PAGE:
18riskedom
Jan. 30, 7:42pm

Book Eight

In the previous book, during the failed diplomatic effort to obtain help from the Gelon, king of Gela in Sicily, it was maintained that Athens was in command of naval operations, when Gelon demanded this command in return for his support against Persia. Early on in Book Eight this has changed as Sparta now demanded the command of both naval and land operations. Herodotus portrays Athens as giving way for the sake of maintaining Spartan support in the war against Xerxes. He also portrays Themistocles, with his 200 Athenians war ships, as having the most sway and manipulative influence, while Eurybiades held the official command. The Greeks held out in and around Salamis while the land forces converged to defend the Isthmus. On the Persian side, Xerxes is portrayed as seeking the advice of Artemisia, the Queen of Caria, because of her renown and distinction. He rejected her advice to fight a land battle first and gave way to the majority of his commanders desire to win a decisive naval battle instead. This proved disastrous as the Persians were roundly defeated by the vastly outnumbered Greeks. The victory was achieved with the Greek strategy to wait for the Persians in the narrow straits where their smaller, faster and more organized ships could do the most damage to the larger and more cumbersome Persian fleet. The disaster at Salamis frightened Xerxes into considering a complete withdrawal, though Mardonius pleaded with him to allow 300,000 of the best picked soldiers to stay behind and attempt a final battle against the combined Greek forces. Again, he vacillated and sought the advice of Artemisia, who counseled Xerxes to make his way safely back to Persia, while allowing Mardonius one last chance to achieve victory. During the Battle of Salamis, from Xerxes vantage point, Artemisia, appeared to achieve greater military seamanship than his other captains, causing him to exclaim, “My men are becoming women and my women becoming men.” This appears to be just another shot by Herodotus to compare effeminate Asia to the manly valor of Greece. Xerxes followed Artemisia's advice and marched a dejected army back towards the Hellespont while allowing Mardonius to suffer his chances with an army less than one-fourth the size of what Xerxes originally crossed the Hellespont with. Before making his final assault Mardonius sent Alexander, son of Amyntas, current lord of Macedon and a friend of both Persia and Athens, to make an appeal. He offered Athens, an alliance with Persia, that would guarantee them the mastery of Greece, under the authority of Xerxes. Alexander’s speech repeated the same assertions of the inevitability of Persian victory. Before responding, the Athenians dallied long enough to keep Alexander there until the fretful Spartans arrived. Upon the arrival of Spartan delegates, Herodotus recounts or invents a rousing Athenian speech on the virtues of courageously fighting for temples, gods and freedom. Alexander is sent on his way and Greeks wrap their mind around getting ready for another colossal battle.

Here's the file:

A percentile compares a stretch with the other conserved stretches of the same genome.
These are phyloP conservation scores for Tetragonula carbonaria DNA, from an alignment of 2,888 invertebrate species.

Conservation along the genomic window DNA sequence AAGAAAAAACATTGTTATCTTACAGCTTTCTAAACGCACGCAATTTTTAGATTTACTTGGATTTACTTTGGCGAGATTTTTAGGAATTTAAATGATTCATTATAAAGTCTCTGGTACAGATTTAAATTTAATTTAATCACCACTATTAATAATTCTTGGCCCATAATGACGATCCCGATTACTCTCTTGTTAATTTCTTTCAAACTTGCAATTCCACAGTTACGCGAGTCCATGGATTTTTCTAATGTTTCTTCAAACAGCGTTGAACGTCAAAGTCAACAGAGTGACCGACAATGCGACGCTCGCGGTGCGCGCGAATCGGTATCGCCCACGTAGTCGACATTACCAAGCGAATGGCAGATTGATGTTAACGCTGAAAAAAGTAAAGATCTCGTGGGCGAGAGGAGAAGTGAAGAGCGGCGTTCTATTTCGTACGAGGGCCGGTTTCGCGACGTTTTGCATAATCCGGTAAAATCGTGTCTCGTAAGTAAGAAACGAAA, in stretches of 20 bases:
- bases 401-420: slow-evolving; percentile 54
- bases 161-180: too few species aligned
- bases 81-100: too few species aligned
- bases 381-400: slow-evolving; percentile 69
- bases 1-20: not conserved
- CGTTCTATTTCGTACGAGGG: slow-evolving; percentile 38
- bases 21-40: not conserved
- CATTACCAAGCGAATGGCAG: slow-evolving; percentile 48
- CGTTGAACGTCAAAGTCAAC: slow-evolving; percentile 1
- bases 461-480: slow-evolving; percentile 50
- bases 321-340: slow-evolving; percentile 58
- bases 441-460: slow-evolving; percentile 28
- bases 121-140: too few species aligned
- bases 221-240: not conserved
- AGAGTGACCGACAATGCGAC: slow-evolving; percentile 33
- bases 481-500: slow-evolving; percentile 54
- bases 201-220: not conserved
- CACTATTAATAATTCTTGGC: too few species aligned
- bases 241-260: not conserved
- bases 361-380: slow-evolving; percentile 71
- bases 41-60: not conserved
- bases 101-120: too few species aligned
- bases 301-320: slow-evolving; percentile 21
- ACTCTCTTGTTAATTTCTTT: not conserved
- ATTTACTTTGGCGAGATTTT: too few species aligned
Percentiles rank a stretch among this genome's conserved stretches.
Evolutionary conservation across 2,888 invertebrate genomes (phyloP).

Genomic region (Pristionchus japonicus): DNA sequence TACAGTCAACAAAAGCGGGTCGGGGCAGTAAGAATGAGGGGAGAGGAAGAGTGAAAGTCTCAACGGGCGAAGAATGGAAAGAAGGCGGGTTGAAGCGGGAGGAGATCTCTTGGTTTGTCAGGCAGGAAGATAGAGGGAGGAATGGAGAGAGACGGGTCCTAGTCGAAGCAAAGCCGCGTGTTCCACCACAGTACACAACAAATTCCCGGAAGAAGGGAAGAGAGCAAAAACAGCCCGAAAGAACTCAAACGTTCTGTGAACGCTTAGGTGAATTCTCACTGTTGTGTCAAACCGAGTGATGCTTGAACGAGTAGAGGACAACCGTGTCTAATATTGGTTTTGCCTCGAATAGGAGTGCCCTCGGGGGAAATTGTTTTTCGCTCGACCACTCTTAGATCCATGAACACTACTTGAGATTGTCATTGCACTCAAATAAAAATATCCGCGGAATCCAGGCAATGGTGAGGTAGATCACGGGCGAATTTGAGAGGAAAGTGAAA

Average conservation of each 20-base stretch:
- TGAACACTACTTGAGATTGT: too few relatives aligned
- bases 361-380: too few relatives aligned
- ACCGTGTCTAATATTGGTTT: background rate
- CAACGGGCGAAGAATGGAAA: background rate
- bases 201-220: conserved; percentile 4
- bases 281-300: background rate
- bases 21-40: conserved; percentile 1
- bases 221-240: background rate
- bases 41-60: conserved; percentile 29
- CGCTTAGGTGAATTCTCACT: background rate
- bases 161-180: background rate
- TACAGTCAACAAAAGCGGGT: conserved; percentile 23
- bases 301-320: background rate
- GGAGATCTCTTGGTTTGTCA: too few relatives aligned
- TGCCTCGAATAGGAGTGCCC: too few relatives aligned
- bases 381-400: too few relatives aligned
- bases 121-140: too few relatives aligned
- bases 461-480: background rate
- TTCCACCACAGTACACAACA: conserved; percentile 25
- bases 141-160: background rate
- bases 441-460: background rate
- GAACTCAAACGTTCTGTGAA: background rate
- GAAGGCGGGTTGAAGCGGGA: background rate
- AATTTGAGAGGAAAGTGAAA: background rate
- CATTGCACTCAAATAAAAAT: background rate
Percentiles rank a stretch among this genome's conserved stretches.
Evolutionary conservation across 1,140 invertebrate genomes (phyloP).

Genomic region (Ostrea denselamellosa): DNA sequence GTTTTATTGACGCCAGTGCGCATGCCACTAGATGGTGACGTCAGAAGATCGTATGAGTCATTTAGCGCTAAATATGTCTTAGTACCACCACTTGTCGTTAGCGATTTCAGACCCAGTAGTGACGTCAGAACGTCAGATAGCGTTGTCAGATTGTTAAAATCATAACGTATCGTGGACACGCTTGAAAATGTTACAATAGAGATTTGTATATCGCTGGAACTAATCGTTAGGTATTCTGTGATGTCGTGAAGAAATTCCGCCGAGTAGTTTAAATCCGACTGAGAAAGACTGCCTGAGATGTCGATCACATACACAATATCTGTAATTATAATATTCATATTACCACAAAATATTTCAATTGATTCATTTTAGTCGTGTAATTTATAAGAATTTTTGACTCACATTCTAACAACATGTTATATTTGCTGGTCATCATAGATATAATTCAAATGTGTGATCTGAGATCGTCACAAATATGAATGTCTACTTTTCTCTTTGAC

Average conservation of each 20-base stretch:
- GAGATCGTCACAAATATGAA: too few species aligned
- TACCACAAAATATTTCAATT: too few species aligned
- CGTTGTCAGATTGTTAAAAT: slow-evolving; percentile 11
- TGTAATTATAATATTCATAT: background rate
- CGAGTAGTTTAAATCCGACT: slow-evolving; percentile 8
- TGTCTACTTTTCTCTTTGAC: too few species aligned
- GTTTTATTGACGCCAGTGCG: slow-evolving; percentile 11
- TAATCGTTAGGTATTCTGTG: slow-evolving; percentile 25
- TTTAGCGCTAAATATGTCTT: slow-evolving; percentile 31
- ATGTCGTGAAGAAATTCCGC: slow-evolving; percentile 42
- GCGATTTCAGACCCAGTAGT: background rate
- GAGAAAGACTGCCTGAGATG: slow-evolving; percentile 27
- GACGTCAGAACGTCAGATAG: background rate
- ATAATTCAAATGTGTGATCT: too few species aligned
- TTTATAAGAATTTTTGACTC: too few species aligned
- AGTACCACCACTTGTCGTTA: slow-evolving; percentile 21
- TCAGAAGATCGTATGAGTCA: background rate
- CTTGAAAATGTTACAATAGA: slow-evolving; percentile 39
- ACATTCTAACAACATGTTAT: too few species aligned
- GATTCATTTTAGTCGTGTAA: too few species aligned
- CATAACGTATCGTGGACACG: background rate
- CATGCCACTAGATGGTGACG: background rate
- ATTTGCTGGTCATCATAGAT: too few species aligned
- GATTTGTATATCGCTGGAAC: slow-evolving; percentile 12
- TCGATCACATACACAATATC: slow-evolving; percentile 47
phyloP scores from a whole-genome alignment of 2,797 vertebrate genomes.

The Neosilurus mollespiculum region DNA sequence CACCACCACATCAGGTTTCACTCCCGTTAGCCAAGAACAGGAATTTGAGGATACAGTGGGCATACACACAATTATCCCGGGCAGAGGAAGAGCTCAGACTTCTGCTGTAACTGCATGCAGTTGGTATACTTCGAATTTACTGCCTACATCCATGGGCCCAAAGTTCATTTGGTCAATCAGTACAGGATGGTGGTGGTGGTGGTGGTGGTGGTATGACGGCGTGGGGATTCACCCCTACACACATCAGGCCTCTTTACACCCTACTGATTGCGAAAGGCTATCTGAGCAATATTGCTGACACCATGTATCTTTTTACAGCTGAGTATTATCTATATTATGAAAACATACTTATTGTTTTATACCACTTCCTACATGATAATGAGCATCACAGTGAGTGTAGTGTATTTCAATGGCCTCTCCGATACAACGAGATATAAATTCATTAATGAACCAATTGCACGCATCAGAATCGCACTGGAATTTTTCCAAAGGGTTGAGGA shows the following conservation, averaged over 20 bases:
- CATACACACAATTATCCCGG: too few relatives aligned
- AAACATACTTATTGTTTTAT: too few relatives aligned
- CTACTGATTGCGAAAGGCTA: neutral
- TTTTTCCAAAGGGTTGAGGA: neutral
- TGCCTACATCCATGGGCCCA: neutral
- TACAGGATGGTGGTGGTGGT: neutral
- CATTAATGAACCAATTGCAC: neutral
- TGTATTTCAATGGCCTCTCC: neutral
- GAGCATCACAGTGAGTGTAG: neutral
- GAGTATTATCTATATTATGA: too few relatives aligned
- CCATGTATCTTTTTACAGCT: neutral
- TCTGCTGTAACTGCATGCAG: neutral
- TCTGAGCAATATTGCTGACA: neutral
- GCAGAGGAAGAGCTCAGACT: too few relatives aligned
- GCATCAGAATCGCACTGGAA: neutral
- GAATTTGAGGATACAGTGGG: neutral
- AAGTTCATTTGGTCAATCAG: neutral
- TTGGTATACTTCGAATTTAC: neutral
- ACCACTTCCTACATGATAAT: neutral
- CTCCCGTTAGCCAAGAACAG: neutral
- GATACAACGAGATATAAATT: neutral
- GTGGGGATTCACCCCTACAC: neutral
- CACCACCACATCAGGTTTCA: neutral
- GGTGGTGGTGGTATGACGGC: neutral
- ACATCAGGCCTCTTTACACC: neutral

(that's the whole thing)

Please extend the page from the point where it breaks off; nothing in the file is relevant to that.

19riskedom
Feb. 1, 5:34pm

Book Nine